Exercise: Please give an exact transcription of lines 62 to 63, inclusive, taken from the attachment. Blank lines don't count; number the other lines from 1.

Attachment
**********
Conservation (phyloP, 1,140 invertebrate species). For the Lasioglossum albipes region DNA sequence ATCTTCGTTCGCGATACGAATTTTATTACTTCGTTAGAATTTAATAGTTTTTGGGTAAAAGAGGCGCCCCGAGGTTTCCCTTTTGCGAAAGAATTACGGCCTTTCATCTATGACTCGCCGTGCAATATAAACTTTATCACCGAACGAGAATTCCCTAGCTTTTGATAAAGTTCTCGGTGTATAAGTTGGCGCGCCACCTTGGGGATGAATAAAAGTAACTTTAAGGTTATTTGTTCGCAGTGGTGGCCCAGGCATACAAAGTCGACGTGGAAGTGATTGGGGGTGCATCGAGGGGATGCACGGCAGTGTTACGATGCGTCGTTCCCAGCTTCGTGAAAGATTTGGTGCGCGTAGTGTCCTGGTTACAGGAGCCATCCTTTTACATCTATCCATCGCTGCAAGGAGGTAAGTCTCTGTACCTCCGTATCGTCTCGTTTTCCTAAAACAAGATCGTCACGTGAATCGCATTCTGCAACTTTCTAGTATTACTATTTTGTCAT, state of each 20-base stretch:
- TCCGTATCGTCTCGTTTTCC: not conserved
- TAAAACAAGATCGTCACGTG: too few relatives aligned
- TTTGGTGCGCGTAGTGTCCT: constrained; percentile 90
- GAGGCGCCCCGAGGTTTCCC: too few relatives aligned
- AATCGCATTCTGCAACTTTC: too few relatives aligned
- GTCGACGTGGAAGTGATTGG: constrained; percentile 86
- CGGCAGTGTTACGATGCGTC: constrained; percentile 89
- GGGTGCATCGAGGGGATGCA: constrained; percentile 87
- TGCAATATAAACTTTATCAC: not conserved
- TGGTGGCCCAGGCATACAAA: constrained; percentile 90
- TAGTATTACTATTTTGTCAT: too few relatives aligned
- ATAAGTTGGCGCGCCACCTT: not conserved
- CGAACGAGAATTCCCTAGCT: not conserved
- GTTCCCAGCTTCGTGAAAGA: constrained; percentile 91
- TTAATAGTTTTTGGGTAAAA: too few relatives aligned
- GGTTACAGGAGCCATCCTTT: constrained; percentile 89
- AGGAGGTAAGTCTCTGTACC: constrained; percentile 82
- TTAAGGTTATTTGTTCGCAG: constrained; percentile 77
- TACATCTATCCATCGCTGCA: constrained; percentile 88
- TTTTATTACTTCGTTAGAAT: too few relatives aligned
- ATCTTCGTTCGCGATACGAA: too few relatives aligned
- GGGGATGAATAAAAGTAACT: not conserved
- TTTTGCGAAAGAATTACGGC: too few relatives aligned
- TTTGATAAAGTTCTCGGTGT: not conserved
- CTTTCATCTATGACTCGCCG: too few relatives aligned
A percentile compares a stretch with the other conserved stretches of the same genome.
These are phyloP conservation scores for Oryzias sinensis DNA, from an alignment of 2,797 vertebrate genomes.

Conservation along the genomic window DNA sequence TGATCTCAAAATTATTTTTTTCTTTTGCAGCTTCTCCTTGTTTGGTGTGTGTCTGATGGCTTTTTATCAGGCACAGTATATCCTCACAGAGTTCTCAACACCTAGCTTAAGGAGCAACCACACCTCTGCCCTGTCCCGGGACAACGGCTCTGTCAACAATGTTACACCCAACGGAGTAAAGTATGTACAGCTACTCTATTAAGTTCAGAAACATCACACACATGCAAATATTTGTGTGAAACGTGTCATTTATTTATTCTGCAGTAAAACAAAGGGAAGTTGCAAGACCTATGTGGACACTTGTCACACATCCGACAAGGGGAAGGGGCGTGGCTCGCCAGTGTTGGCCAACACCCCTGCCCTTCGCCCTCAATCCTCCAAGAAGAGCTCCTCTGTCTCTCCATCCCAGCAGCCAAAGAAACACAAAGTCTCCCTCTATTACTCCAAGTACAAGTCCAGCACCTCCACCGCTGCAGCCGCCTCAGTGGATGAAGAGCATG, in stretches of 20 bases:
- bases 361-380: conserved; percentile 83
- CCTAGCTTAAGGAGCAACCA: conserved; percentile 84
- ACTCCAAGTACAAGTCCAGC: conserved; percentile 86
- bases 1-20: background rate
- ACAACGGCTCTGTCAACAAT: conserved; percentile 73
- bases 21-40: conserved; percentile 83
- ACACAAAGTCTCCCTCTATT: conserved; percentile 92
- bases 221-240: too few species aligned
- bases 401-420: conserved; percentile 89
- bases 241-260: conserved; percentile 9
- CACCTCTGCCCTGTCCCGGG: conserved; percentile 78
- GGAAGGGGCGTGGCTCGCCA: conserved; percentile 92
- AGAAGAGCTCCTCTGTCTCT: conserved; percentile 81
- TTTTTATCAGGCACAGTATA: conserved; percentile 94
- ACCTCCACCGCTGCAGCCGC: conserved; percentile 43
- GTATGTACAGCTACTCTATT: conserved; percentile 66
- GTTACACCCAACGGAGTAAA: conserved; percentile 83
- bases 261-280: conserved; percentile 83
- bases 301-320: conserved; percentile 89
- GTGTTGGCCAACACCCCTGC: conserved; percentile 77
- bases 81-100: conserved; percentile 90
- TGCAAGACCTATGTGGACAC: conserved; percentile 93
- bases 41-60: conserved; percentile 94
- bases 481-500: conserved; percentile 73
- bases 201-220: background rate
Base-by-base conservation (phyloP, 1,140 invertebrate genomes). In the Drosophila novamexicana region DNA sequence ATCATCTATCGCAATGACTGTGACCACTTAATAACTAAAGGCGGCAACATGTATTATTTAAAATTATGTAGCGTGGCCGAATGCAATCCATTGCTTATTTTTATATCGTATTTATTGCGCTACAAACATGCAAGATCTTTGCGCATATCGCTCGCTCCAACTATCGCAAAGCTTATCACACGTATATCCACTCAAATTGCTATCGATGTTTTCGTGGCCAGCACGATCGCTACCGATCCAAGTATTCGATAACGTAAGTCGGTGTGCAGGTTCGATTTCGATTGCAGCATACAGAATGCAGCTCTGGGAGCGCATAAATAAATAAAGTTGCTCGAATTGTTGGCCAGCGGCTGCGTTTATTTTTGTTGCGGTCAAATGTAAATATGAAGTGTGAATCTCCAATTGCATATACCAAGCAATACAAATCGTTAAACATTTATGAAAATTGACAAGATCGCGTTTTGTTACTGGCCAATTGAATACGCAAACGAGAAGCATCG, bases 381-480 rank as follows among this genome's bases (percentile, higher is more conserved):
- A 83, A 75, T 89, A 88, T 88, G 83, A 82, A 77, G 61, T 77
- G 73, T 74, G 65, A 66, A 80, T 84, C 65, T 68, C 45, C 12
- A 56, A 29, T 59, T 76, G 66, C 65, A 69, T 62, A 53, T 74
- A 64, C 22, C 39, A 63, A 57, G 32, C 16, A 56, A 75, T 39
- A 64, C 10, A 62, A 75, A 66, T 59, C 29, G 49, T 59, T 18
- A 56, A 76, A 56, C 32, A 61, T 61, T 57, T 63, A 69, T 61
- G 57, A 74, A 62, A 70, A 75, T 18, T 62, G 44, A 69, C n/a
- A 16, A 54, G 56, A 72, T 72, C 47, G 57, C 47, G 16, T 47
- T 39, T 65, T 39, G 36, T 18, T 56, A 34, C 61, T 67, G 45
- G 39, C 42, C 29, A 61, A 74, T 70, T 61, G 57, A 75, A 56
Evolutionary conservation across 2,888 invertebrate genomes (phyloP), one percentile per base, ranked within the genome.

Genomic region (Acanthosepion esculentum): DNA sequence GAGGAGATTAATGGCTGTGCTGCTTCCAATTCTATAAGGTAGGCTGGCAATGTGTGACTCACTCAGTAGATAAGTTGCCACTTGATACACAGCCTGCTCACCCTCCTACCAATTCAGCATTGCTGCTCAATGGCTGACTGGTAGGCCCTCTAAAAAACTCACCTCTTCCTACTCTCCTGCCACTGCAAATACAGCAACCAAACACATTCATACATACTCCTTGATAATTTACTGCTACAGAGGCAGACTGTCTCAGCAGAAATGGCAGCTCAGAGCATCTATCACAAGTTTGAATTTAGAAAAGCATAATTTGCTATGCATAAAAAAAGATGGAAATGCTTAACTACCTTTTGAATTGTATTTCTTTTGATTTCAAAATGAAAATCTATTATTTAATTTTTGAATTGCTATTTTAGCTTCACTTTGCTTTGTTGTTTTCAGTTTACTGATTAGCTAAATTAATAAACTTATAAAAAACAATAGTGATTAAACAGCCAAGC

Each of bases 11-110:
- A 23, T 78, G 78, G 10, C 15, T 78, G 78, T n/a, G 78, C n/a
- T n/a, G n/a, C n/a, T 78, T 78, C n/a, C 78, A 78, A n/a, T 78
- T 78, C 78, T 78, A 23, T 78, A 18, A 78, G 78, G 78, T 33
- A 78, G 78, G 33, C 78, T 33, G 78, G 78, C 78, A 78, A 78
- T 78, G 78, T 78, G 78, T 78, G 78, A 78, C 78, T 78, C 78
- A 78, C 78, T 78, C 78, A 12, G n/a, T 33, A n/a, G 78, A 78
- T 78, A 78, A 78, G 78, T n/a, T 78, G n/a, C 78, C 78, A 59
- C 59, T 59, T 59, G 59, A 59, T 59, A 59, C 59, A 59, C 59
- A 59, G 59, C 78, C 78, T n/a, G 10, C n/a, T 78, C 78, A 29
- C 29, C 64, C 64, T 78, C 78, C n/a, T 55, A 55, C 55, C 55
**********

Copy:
- G 57, A 74, A 62, A 70, A 75, T 18, T 62, G 44, A 69, C n/a
- A 16, A 54, G 56, A 72, T 72, C 47, G 57, C 47, G 16, T 47